The lack of engagement on stage went hand in hand with a bizarre approach by the conductor Raphaël Pichon, a highly valued interpreter of Baroque music, who led his Pygmalion ensemble as if he had the score of one of Lully’s late operas on his stand. The orchestra played with a dry sound, aggressively emphasising bar measures, shaping phrases against the composer’s intentions, and in the resulting din losing elements of key importance to the narrative, elements like as the famous timpani tritones in the introduction to Act II. Pichon did not help the singers, whose voices were often lost in the difficult acoustics of the Opéra-Comique, covered by the generally unbeautiful and surprisingly loud sound of the early instrument ensemble.

Michael Spyres (Florestan). Photo: Stefan Brion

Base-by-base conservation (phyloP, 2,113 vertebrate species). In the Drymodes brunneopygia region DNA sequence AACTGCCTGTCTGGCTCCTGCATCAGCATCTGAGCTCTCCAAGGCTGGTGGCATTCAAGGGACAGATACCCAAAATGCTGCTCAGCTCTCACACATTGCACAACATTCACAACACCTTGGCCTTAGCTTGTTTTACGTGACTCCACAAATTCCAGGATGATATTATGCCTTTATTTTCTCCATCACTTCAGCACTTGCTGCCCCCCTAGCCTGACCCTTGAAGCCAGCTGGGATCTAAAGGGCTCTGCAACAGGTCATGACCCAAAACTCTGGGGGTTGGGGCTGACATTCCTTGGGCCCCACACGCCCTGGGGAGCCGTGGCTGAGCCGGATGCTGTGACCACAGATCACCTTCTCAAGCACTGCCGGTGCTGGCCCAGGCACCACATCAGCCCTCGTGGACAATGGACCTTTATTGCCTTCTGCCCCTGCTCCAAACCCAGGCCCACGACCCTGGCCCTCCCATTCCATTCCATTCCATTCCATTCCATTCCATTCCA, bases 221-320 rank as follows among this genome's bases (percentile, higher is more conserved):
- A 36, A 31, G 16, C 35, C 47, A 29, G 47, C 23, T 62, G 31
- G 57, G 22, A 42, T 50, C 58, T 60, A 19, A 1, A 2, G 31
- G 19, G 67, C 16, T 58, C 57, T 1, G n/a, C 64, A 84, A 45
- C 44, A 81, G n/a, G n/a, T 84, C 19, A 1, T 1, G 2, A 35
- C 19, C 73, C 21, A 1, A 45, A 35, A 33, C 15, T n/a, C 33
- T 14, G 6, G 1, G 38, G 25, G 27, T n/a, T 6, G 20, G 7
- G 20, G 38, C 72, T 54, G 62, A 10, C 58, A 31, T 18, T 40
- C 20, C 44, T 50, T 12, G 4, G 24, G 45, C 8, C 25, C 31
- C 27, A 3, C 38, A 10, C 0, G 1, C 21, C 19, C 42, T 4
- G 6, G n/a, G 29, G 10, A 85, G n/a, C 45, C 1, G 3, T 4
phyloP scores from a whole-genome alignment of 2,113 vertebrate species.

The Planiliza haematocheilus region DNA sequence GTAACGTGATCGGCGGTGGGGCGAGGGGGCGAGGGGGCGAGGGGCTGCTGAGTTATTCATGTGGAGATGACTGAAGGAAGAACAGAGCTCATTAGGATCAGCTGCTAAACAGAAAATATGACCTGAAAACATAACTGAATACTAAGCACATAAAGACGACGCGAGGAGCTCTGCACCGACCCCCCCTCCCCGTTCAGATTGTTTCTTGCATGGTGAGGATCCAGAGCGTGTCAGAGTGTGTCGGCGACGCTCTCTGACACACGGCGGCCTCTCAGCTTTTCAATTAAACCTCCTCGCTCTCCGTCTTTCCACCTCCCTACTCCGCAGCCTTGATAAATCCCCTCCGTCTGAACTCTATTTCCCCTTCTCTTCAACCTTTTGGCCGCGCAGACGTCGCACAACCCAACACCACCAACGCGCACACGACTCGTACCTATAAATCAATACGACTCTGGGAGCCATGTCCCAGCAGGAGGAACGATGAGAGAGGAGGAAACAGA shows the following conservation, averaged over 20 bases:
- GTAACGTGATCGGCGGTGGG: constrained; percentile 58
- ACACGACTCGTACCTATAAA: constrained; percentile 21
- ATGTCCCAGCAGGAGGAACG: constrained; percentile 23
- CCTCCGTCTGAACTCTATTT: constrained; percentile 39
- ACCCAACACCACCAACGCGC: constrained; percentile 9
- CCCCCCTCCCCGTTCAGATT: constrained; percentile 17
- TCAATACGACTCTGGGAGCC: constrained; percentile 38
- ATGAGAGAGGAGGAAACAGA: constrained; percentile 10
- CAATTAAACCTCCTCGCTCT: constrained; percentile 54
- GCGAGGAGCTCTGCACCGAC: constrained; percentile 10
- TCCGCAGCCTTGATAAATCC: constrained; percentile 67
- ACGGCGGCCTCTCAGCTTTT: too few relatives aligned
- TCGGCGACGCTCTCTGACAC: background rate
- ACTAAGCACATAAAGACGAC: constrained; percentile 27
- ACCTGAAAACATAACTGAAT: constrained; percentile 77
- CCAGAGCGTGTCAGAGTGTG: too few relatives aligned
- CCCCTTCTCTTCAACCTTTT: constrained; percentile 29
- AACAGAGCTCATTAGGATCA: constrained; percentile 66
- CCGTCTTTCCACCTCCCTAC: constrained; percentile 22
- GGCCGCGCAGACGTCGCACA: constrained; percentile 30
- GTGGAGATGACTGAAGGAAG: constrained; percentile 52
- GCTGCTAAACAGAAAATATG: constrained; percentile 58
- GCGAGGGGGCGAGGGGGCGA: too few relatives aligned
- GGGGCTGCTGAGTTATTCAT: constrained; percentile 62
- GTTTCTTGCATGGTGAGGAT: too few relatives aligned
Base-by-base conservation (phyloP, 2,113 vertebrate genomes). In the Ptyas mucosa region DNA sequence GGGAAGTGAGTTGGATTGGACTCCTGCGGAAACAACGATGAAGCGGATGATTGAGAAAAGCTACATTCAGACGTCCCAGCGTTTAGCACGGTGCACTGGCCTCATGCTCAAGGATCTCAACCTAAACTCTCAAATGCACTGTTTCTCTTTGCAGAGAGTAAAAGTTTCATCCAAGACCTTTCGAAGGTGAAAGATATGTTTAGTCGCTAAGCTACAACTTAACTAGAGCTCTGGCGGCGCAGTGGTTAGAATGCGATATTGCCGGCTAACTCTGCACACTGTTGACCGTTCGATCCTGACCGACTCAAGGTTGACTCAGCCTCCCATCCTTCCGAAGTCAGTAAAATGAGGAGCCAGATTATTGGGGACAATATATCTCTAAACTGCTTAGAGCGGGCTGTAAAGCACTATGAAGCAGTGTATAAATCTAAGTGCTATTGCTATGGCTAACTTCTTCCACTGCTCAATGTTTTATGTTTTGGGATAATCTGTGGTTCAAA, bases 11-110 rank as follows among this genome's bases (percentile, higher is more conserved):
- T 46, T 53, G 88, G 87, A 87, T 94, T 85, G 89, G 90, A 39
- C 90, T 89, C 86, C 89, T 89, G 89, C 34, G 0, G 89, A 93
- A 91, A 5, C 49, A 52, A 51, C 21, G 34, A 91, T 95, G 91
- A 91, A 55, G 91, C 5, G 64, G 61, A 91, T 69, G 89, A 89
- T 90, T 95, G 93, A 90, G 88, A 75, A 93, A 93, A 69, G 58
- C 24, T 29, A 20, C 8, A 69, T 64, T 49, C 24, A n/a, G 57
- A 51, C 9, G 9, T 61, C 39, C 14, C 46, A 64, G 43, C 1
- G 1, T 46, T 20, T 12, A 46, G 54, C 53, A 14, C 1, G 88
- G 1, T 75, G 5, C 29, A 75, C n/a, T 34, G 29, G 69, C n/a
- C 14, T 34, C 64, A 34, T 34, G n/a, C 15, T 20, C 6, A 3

Siobhan Stagg, whose soft, radiant soprano was described by Christa Ludwig as the most beautiful she had ever heard, had fallen ill before the premiere and in the first two performances limited herself to acting duties only. During the opening night she was replaced with Katherine Broderick singing from the orchestra pit – apparently rather successfully. I saw the second performance, when Leonore was sung by Jacquelyn Wagner, a singer with a dark and, at the same time, beautifully focused and crystal clear voice with a potential to tackle much heavier roles.  She started a little tentatively – which is entirely understandable given the unfavourable circumstances – but by the middle of Act I she had already established herself as a leading cast member and was rightly rewarded with thunderous applause by the audience towards the end. Of the two “comic” lovers, I was more impressed by Jaquino portrayed by the young Dutchman Linard Vrielink, whose voice has a touch of rapid vibrato, well suited to the part. Mari Eriksmoen, who was otherwise excellent, sounded too dramatic at times as Marzelline. Among the lower male voices I was particularly moved by Don Fernando of Christian Immler, an intelligent singer with a velvety, technically-assured bass-baritone. Albert Dohmen (Rocco), a distinguished Straussian and Wagnerian singer, was no more than satisfactory this time. Both gentlemen were clearly superior to Gabor Bretz (Pizarro), a singer whose voice was not distinctive enough and too bright for the part and whose character was turned by the director into a pathetic, detestable clown.